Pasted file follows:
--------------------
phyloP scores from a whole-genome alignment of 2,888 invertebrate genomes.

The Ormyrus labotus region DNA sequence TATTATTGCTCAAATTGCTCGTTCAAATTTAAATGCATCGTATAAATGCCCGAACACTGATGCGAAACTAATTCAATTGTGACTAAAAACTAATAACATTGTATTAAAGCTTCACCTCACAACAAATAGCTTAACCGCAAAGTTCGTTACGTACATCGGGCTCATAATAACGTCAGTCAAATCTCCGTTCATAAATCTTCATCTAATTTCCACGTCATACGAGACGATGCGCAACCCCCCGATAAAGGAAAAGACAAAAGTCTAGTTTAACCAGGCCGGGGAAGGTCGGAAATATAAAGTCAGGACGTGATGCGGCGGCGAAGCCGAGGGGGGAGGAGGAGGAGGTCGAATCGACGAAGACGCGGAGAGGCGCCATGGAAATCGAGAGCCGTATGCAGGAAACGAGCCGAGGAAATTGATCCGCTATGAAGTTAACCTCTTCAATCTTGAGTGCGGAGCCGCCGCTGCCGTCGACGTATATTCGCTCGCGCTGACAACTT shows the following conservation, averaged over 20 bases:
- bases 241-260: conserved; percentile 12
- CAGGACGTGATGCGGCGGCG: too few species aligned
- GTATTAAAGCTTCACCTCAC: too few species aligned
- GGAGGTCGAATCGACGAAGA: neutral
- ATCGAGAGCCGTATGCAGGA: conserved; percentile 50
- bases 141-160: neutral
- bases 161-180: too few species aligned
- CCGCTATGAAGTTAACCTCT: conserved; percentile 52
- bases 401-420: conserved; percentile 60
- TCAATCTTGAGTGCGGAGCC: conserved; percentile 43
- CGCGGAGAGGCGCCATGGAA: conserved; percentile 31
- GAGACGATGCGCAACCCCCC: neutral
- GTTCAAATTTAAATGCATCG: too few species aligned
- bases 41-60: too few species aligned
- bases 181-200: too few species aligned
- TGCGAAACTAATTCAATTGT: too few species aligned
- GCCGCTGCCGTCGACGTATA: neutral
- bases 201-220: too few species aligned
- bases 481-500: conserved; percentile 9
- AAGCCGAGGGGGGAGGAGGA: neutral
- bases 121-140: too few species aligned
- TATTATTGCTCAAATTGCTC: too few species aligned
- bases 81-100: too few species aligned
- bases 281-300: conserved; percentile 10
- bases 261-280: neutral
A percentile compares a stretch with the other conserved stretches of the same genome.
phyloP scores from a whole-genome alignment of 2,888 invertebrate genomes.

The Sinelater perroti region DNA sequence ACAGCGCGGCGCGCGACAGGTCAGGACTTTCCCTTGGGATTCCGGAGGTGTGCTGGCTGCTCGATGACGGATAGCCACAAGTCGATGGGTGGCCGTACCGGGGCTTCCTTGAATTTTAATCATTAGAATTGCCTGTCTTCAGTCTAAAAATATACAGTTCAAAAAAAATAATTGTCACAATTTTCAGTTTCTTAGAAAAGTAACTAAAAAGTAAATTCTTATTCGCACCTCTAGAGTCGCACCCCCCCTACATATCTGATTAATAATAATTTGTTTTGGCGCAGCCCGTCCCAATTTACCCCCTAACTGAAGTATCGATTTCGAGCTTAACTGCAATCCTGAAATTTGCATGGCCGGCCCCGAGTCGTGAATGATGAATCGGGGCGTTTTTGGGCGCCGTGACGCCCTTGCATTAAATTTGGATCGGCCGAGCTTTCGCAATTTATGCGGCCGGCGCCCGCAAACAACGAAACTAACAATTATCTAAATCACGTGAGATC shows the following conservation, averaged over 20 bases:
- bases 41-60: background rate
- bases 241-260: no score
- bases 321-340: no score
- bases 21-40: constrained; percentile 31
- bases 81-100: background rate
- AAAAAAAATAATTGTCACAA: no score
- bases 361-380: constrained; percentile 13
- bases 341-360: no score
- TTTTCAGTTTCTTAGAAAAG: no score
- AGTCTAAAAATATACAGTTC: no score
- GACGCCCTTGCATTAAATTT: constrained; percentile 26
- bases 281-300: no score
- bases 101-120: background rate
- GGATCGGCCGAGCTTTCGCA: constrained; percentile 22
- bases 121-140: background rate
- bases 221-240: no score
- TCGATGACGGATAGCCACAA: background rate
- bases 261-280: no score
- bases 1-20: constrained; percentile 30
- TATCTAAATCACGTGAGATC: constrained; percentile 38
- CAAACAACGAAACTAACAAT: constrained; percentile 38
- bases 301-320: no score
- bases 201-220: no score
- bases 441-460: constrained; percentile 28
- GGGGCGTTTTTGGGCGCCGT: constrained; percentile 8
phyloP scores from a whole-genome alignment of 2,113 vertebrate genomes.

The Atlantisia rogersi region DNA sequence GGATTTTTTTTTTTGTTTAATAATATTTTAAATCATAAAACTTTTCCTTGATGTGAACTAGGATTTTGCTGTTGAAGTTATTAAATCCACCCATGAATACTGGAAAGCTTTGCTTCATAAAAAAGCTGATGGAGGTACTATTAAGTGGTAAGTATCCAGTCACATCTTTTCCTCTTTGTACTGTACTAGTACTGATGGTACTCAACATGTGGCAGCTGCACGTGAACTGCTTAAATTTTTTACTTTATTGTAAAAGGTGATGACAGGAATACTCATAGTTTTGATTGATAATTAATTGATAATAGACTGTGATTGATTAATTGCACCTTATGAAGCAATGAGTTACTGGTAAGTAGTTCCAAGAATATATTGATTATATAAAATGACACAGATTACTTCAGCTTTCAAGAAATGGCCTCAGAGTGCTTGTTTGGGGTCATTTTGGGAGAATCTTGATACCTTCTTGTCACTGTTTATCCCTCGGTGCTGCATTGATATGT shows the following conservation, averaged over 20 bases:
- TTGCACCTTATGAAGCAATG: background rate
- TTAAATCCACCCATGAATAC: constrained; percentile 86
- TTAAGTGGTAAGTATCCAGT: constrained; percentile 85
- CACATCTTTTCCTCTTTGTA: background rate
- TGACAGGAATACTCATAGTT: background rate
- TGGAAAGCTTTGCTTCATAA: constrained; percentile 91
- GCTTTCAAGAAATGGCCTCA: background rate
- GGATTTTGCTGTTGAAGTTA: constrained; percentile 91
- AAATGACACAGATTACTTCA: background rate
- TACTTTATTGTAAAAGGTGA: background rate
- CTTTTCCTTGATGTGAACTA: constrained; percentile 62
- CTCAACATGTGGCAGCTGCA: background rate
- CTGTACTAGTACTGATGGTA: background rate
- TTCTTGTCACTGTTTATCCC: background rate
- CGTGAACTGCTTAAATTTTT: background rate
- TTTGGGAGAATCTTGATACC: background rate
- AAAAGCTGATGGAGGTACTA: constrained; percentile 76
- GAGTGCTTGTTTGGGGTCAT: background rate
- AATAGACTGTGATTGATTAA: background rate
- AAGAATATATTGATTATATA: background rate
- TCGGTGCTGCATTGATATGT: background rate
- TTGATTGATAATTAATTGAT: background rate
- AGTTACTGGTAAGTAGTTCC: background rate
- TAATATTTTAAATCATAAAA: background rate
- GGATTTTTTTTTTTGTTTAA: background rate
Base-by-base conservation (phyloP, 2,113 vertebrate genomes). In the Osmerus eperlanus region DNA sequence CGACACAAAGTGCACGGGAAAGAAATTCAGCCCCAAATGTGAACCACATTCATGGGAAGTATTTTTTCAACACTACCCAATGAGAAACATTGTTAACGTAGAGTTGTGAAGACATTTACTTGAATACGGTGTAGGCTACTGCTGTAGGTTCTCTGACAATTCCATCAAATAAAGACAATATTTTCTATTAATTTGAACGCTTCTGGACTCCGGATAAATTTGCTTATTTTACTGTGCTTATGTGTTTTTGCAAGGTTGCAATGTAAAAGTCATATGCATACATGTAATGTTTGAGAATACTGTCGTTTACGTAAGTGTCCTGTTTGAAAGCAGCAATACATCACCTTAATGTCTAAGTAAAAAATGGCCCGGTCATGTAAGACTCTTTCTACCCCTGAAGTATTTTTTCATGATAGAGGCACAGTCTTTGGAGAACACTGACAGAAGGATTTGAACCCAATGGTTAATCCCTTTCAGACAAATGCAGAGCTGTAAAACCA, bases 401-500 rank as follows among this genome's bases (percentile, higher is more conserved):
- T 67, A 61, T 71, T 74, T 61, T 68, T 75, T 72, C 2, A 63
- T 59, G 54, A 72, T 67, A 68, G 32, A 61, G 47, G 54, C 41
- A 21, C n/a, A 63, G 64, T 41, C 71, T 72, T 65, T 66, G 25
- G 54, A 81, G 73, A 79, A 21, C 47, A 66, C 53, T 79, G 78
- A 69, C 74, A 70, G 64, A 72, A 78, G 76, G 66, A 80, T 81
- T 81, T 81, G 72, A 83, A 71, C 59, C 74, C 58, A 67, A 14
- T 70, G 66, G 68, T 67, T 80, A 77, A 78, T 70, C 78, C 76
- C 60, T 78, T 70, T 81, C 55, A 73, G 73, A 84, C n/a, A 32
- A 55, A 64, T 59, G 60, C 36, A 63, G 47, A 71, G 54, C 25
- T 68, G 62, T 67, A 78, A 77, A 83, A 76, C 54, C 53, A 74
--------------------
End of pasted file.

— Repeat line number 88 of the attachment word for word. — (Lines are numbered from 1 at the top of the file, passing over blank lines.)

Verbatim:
- A 69, C 74, A 70, G 64, A 72, A 78, G 76, G 66, A 80, T 81